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Château de Brézé has a long and storied history, first being mentioned in texts in 1068, lauded by King René of Anjou in the 15th century and served at all the royal courts. In 1957, when the AOC of Saumur Champigny was established, the owner of Château de Brézé refused to be part of the appellation, saying that his estate's vineyards were the best and deserved an appellation all their own. And he was probably right. Unfortunately, the wines from those exceptional vineyards were terrible. Lucky for us, the winery sold in 2009 to Le Comte de Colbert, who recruited Arnaud Lambert from nearby Domaine de Saint Just to make the wine. He changed the vineyards over to organic farming and began producing truly stellar wines worthy of their source. The 2012 Château de Brézé Clos David is all estate-grown Chenin Blanc raised in stainless steel to preserve freshness. It has the slightly-oxidized note of a great White Burgundy and a lovely richness that allows it to pair with a variety of foods.

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{Terra Ignota} Exploring The Diversity Of New Zealand Sauvignon Blanc 

In honor of this years International Sauvignon Blanc Day (June 16th) we hosted a fantastic seminar here at K&L to highlight the huge array of styles and regional diversity of New Zealand Savvy. We were delighted to welcome Master of Wine Bob Campbell to the Redwood City store to talk about the wines and NZ wine as a whole. Bob, who is from New Zealand, is perhaps the foremost authority on the country's wines with decades of experience tasting, judging, and writing about them.

The lineup was chosen to represent both the diversity of styles being produced in NZ, as well as the distinct regional and even sub-regional flavor profiles you can find within a category so often unfairly stereotyped as “Gooseberry / grassy / herbal / jalapeno” in character.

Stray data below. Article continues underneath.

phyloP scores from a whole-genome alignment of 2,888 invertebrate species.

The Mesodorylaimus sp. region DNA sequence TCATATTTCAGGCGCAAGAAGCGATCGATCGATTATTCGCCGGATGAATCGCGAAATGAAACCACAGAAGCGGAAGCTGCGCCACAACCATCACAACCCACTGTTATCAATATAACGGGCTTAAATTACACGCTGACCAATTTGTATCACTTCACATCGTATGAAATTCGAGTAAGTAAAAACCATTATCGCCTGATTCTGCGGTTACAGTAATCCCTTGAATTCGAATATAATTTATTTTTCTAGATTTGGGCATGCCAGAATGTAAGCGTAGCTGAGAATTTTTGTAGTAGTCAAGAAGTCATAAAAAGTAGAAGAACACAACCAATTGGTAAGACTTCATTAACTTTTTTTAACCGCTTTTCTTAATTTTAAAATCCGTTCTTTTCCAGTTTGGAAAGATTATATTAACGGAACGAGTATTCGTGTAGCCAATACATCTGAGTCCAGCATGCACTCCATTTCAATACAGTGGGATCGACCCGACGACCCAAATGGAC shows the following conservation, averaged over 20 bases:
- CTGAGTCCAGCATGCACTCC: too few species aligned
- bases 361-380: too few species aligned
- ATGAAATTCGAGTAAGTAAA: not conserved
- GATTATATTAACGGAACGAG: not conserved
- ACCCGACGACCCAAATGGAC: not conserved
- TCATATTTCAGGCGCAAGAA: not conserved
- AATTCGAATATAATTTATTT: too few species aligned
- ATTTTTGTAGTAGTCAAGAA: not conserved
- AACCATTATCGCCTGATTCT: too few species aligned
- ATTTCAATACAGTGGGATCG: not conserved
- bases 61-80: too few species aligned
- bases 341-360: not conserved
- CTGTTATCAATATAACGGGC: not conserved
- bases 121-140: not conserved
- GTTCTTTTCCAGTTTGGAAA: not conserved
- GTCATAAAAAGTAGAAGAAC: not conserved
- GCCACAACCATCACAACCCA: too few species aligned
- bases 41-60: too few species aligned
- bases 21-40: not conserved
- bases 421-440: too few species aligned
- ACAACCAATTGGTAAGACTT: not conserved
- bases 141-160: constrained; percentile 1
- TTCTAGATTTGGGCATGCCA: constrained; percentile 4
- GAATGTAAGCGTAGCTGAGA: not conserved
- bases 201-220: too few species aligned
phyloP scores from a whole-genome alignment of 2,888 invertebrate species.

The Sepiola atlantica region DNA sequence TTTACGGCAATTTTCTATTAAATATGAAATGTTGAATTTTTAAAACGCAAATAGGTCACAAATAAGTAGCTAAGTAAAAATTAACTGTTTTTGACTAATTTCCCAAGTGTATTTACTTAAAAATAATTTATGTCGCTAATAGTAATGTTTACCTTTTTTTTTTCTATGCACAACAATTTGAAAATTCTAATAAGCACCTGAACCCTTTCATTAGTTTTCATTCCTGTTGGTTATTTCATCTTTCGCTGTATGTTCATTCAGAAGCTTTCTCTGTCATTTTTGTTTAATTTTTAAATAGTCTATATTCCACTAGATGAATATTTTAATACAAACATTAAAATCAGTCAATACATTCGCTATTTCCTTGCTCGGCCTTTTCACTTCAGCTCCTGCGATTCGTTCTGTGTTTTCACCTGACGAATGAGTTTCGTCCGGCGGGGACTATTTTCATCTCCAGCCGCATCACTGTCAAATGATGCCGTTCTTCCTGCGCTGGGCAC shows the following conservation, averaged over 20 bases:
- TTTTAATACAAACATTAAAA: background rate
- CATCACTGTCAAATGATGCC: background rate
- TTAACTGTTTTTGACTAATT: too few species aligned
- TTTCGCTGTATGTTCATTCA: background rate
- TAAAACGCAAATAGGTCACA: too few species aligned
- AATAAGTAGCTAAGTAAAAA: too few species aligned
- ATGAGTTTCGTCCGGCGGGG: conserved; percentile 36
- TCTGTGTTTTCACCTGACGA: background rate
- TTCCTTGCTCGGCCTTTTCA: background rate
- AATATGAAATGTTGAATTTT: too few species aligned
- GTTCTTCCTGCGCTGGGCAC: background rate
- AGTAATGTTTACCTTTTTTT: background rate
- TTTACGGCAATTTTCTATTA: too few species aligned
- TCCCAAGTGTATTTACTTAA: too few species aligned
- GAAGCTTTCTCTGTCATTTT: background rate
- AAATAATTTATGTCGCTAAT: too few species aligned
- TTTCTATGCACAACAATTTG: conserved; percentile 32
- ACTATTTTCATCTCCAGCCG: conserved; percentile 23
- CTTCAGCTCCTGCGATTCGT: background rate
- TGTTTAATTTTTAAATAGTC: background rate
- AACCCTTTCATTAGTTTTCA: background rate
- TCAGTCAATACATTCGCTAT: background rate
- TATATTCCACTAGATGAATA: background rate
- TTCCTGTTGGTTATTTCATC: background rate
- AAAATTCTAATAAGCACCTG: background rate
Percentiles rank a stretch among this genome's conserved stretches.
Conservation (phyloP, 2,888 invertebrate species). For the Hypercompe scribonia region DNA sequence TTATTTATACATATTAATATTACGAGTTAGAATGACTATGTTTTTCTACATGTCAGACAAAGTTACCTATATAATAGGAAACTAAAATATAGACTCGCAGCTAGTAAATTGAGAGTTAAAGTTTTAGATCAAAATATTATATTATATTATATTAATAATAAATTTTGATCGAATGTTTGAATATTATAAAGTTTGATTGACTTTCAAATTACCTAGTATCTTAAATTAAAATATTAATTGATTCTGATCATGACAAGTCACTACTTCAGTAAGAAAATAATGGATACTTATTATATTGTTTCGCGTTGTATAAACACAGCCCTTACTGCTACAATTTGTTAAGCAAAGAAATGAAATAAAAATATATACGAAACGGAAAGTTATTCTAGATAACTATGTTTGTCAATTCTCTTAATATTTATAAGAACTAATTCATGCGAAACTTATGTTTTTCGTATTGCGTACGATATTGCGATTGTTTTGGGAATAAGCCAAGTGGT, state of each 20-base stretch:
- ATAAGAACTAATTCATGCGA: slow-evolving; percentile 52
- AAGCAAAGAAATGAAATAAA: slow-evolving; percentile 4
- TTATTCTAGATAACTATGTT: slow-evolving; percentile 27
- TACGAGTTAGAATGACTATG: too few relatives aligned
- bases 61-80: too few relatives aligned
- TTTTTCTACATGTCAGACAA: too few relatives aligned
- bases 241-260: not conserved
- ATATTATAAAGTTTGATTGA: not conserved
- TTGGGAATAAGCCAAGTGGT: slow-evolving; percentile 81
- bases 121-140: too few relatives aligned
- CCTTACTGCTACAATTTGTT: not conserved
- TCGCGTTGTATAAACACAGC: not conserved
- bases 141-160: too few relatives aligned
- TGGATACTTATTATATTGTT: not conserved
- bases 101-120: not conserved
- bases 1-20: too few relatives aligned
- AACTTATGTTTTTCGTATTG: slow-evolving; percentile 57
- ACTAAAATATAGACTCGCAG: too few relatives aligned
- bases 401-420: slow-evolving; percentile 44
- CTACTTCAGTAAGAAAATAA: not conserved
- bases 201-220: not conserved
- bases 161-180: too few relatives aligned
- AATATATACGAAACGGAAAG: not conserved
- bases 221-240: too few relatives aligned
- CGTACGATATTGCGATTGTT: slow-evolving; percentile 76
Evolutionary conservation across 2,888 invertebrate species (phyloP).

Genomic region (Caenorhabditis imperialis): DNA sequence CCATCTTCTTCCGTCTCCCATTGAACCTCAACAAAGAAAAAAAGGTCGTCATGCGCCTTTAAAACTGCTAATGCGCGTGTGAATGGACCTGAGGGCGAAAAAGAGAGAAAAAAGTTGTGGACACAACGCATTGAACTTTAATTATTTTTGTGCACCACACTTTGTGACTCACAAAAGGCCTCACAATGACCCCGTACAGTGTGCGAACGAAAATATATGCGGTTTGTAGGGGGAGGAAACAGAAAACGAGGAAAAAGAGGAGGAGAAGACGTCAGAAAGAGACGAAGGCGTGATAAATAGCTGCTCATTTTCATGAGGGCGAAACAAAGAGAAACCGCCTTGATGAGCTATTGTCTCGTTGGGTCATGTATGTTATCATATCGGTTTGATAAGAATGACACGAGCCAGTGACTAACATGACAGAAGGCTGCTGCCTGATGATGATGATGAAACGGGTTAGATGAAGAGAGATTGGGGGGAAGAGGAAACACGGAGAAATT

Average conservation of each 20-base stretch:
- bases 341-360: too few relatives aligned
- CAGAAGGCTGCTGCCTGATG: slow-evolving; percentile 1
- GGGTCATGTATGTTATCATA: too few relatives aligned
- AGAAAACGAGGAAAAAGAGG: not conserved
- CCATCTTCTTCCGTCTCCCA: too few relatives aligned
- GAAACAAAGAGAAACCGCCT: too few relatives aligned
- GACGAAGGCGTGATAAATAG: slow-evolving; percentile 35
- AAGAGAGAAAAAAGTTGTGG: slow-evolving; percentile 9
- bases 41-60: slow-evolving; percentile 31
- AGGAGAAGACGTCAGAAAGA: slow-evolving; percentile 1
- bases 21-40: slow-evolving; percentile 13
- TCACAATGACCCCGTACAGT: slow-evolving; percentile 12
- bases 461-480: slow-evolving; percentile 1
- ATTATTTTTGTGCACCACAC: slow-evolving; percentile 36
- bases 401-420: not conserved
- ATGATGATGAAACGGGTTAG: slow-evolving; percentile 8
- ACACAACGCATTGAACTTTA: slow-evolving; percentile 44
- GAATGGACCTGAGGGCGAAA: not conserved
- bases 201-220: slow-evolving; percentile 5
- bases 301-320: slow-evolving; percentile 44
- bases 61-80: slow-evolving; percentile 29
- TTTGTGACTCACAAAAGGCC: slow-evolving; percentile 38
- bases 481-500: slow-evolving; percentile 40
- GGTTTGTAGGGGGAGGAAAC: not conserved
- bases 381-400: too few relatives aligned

TWR's Estate in Marlborough's Wairau ValleyThe lineup included wines from Matinborough, Marlborough, Central Otago and Waipara. We also included largely unoaked vs barrel fermented styles and even threw in a wine that is blended with 30% Semillon for a true white Bordeaux style expression of the varietal. The tasting really highlighted the quality of wines being produced and the dramatic diversity of flavors, textures and terroir. Here are the wines that we tasted and my notes on the experience:


Wine No.1: 2013 Craggy Range “Te Muna Road” Sauvignon Blanc, Martinborough  $18.99

This wine was beautifully restrained showing lots of minerality from Martinborough’s unique soils. Mostly on the white blossom and citrus spectrum of flavors with a freshness to the acidity and lovely wet stone mineral quality. The wine is mostly aged in stainless steel with just a very small portion seeing some time in neutral wood to enhance lees contact and give mouthfeel to the wine. The wine really benefited from being open for a while and became more expressive as the tasting progressed.

Wine No.2: 2012 TWR (Te Whare Ra) Sauvignon Blanc, Marlborough $18.99

A very classic expression of Marlborough Sauvignon Blanc showing just why this region has become so world renowned for this varietal. It is highly aromatic with a combination of passion fruit and lychee from the warmer Wairau valley component, then snappier lime zest, tomato leaf and subtle capsicum from the Awatere Valley fruit that makes up a good proportion of the wine. Again TWR’s Savvy was largely raised in stainless steel with about 20% seeing some time in neutral puncheon barrels. This wine has a real purity and ethereal texture on the palate, with a superbly long lingering finish.